Gone are the days of just seeing advertisements on TV, in magazines or newspapers, on static billboards and even generic banner ads on the Web. Out-of-home video networks, digital signage and alternative online advertising methods are all currently experiencing enormous growth.
Video networks are popping up everywhere, especially in New York City. If you go into a bodega, an ice cream store, or even a Philly cheesesteak restaurant, chances are you'll see a plasma screen hanging on their wall displaying a combination of ads, customized local content and national news headlines. These video networks link dozens or even hundreds of plasma screens back to a single command center where content can be pushed out to a single screen or the entire network instantly. This flexibility enables advertisers to target a specific demographic while updating their content on the fly.
On a larger scale, Wal-Mart recently announced that it is in the process of updating its in-store TV network. The new Wal-Mart Smart Network will be rolled out to 300 stores just in time for the holiday season. Wal-Mart plans to have 27,000 screens installed throughout its 3,000+ stores by 2010. Once the rollout is complete, advertisers (restricted to those with products sold in Wal-Mart) will be able to target their message by store, by screen, by date and time and even change their messages throughout the campaign.
Just about everywhere you go you'll see screens that are a part of a larger video network. Video network operators are putting up screens where people tend to spend a lot of time waiting around - the waiting room of your doctor's office, the gate area in an airport or even outside the pumps at your local gas station. These locations are perfect for advertisers as the medium is unavoidable and, in most cases, people are looking to be entertained.
Another medium popping up everywhere are large digital billboards. No longer are they limited to major concentrated tourist spots like Times Square and the Las Vegas Strip. They are also showing up adjacent to the Bay Bridge Toll Plaza and on Highway 101 in the Bay area, in downtown Los Angeles, off I-355 in Chicago and in Playhouse Square in Cleveland.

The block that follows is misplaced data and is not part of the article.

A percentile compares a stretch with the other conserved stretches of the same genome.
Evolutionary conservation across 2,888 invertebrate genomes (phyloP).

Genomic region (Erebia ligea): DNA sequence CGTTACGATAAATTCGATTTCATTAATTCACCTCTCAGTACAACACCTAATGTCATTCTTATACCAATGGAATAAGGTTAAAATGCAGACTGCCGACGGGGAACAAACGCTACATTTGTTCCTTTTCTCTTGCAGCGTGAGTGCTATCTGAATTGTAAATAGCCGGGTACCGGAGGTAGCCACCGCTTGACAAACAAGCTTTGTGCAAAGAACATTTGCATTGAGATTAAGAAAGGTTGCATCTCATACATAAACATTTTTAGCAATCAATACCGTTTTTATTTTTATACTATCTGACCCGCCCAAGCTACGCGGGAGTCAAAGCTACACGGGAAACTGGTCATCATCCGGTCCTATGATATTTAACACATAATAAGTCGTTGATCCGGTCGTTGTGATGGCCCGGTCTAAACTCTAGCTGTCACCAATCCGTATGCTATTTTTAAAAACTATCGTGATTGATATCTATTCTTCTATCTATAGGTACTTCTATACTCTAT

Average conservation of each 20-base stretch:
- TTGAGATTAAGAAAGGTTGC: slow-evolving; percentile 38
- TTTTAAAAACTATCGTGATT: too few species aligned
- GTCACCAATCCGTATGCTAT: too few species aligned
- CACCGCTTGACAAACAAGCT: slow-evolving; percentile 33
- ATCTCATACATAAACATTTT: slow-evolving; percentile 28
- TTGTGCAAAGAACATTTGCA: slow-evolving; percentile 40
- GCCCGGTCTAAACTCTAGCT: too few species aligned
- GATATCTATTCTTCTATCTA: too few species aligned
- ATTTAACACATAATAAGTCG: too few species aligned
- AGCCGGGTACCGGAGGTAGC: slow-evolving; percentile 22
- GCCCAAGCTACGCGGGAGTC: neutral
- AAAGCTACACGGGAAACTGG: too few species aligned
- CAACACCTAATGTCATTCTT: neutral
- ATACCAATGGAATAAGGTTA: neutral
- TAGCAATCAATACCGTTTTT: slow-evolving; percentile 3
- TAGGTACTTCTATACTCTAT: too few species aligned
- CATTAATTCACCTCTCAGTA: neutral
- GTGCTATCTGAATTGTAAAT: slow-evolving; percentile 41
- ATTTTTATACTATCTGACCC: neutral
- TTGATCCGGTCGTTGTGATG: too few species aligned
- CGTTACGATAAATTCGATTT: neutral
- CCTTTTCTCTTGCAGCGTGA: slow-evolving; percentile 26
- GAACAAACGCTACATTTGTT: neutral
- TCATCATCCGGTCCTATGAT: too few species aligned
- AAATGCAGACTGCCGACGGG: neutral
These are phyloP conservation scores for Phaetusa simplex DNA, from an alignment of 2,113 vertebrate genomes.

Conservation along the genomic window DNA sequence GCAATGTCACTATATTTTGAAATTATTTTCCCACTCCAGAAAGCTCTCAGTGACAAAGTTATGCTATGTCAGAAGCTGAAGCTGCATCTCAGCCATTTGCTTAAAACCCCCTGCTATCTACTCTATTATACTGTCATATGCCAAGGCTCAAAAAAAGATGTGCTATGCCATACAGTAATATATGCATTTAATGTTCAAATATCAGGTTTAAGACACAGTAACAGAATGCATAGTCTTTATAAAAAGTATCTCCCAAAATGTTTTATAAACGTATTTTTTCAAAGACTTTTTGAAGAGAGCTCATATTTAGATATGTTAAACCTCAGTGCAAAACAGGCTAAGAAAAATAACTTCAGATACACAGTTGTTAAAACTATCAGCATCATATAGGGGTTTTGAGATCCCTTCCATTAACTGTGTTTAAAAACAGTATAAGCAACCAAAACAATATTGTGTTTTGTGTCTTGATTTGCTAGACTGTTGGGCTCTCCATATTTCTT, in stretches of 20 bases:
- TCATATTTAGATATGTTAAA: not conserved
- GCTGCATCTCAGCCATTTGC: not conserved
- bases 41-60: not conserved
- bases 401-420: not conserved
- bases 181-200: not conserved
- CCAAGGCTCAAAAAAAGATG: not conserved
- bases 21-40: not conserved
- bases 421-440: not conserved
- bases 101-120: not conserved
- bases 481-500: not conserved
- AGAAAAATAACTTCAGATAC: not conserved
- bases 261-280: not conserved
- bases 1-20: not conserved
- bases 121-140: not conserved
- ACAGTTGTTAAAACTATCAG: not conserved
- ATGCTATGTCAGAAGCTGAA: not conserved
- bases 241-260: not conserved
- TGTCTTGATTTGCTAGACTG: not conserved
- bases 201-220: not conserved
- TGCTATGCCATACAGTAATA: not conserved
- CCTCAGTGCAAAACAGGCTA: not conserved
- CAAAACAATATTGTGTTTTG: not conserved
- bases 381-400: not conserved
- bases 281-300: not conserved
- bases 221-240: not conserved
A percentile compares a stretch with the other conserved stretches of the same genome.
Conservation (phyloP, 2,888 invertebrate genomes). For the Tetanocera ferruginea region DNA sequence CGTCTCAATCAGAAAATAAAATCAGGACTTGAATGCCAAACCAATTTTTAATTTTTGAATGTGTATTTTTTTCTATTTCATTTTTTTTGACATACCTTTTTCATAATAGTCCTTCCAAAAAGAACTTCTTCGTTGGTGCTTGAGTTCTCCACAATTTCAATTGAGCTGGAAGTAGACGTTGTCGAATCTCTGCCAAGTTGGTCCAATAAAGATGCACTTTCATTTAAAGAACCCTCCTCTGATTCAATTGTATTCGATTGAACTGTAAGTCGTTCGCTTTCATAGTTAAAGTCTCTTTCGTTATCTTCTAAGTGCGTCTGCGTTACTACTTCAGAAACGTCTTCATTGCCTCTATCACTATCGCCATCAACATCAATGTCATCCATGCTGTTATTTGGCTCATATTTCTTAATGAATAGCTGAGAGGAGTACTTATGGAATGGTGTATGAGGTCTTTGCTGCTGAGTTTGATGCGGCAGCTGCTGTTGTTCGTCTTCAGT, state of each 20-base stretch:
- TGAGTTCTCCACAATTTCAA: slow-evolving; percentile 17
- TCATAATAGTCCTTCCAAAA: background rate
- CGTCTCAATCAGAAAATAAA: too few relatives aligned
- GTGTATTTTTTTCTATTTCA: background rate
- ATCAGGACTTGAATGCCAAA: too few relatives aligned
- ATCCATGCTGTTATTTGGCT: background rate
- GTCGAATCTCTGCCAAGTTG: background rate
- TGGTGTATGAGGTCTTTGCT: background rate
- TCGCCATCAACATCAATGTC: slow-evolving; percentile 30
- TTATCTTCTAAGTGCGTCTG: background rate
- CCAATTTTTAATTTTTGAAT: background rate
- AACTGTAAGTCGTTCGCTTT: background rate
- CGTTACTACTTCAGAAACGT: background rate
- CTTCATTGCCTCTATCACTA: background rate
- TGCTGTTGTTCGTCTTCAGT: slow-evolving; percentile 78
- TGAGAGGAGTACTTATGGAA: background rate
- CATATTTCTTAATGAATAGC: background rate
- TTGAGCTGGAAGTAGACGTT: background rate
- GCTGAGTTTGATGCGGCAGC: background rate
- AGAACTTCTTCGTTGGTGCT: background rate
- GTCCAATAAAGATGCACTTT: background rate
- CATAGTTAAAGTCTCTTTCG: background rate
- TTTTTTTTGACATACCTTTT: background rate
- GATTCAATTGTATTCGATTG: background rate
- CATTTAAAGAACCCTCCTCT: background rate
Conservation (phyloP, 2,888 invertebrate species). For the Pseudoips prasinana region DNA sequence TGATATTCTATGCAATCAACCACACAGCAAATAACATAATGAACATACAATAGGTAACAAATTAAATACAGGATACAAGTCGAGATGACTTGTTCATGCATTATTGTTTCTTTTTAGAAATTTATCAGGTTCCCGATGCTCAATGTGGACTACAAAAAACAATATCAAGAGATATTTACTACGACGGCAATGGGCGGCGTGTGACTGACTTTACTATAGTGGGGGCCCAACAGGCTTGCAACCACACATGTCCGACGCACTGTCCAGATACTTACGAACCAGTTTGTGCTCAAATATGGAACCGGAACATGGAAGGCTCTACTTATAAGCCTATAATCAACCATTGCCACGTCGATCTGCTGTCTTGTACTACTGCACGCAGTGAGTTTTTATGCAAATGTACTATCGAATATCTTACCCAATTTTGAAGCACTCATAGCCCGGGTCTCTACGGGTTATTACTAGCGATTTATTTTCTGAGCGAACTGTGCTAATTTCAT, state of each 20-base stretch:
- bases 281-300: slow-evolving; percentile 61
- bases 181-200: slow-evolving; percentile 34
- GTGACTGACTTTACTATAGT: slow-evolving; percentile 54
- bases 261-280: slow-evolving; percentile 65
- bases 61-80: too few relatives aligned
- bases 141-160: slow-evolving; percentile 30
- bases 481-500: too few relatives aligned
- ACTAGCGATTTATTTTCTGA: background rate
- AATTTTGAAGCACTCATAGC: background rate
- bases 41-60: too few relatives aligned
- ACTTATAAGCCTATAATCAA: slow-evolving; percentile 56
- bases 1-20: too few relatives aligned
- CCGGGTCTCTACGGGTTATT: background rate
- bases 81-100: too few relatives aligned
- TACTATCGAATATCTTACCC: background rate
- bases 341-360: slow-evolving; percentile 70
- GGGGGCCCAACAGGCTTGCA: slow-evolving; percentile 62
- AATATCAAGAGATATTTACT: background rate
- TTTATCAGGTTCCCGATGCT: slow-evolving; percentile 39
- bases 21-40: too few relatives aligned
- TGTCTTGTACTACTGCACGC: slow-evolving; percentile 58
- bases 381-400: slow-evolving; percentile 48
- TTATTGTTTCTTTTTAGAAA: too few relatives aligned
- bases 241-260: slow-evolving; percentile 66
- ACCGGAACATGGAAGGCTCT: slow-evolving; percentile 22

The location of the sign often dictates the type of content that could and should be displayed. In California, and a number of other states around the country, the Department of Transportation prohibits the use of video on signs adjacent to highways; not to mention a 30-second video wouldn't make much sense when cars are flying by at 60 miles per hour.
Alternatively, signs in areas with a lot of pedestrian traffic, such as Times Square and the Las Vegas Strip, are conducive for 30 and 60-second video clips.
In a study released earlier this year by SeeSaw Networks, conducted by OTX, when asked about which advertising medium catches their attention, digital signage ranked #1 ahead of traditional static billboards, magazine, TV, Internet, newspaper, radio and mobile phone. Study participants also ranked digital signage content as the most unique and interesting compared to all other types of advertising. Based on the success of digital signage, be prepared to see a huge influx of new digital signs around your town.
There is also a shift occurring within online advertising. We all know about banner ads and Google text ads, and now things are getting even more customized. If you have a Gmail account, chances are you've probably been spooked by the ads that show up tied to keywords in the e-mail you are reading. Another up-and-coming Web advertising technique is In-Text Messaging. This is where specific keywords are hyperlinked in an article. Clicking the link, and sometimes even just hovering over the link, can pop up a video related to that keyword which is designed to play on the spot (without leaving the page). It's an excellent way to unobtrusively get your content in front of more eyeballs.
Next time you are surfing the Web, grabbing a cheesesteak or filling your car with gas, take a second and look around. Do you notice the ads or are they blending in with other news content? In the end, the best type of advertisements are those that don't seem like ads.
With the advent and proliferation of these new types of media, a strictly PR or advertising approach does not produce the same kind of results they once did. PR, marketing and advertising should be planned and launched together as part of an integrated campaign. Out-of-home, digital signage and alternative Web advertising are all important parts of a successfully integrated campaign.
Crisis Communications Planning in the Social Media Age
Thu, Jul 30, 15, 13:00 ET
Crisis Communications Planning in the Social Media Age
Dealing with a crisis is never easy, but it’s always more manageable when there’s a plan in place. Sometimes, however, it can be difficult to get everyone on a team to agree on a single crisis communication plan. The first step to implementing a crisis plan is to sell it to the rest of the team.
During this webinar we will discuss:
- The different components of an effective crisis communications plan
- How to minimize the chance of a crisis
- Proving the value of your crisis communications plan
Gerard Braud, CSP, Fellow IEC (Jared Bro), CEO/President, Braud Communications
Seth Lubove, Member of the Firm, Sitrick and Company
Colleen G. Pizarev, Vice President,Communication Strategies, PR Newswire